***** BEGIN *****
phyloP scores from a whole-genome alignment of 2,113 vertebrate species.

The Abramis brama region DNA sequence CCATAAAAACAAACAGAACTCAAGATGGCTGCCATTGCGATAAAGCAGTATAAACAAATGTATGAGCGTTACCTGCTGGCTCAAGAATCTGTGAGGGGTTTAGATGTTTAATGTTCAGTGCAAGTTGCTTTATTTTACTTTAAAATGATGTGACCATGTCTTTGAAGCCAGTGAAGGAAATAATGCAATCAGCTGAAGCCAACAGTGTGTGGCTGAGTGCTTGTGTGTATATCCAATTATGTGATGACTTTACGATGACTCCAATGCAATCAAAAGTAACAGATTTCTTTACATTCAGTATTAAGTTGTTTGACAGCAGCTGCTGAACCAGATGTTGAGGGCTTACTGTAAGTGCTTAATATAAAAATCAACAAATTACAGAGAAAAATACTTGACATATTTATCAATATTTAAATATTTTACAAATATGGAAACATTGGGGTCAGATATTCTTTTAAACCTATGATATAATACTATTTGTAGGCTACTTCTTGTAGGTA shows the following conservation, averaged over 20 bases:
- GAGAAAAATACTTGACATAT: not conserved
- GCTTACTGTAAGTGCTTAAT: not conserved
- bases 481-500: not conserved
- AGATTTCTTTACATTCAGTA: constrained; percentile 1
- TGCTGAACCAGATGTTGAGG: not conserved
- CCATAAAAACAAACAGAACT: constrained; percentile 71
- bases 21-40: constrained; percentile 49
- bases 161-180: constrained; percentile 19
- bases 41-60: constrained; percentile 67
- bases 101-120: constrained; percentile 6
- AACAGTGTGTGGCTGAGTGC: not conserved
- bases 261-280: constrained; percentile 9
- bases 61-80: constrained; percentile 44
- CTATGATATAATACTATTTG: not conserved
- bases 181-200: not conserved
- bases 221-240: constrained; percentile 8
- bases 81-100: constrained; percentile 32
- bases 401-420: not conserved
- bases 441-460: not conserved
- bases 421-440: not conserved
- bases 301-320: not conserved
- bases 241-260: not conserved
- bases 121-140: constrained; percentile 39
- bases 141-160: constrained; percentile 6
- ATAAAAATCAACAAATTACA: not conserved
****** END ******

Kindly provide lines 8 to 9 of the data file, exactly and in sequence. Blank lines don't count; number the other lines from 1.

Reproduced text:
- CCATAAAAACAAACAGAACT: constrained; percentile 71
- bases 21-40: constrained; percentile 49